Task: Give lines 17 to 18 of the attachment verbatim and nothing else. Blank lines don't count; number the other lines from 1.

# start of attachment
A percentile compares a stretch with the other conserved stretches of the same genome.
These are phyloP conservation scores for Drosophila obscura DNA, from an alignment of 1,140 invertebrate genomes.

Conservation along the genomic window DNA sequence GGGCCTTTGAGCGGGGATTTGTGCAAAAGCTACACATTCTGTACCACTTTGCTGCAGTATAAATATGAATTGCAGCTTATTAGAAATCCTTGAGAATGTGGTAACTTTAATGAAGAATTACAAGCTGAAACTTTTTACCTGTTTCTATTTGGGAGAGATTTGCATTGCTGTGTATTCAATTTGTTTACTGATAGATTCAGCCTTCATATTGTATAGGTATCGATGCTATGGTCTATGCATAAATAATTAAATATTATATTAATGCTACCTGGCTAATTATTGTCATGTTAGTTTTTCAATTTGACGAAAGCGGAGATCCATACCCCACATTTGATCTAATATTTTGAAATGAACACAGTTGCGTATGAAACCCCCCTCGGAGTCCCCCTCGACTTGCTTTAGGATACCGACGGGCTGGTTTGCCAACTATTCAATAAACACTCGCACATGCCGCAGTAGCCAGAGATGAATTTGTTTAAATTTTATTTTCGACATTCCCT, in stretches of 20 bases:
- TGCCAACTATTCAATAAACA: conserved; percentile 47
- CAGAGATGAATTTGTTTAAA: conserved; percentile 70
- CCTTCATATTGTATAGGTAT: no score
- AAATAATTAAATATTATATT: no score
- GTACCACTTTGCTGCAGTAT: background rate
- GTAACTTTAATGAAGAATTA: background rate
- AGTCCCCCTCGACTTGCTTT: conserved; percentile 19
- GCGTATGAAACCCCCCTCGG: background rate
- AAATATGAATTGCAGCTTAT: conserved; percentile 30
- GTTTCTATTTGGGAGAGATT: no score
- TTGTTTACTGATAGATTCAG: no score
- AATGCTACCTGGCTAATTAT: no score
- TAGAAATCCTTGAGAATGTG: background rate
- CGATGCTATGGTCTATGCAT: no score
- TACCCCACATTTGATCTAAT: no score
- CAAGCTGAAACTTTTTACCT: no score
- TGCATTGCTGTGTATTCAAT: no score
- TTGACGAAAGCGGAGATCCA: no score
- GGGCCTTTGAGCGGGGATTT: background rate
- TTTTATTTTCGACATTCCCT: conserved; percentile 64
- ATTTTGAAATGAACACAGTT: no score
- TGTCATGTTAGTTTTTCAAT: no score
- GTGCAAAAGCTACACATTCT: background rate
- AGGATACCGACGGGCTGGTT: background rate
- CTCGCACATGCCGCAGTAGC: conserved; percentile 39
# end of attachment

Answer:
- CGATGCTATGGTCTATGCAT: no score
- TACCCCACATTTGATCTAAT: no score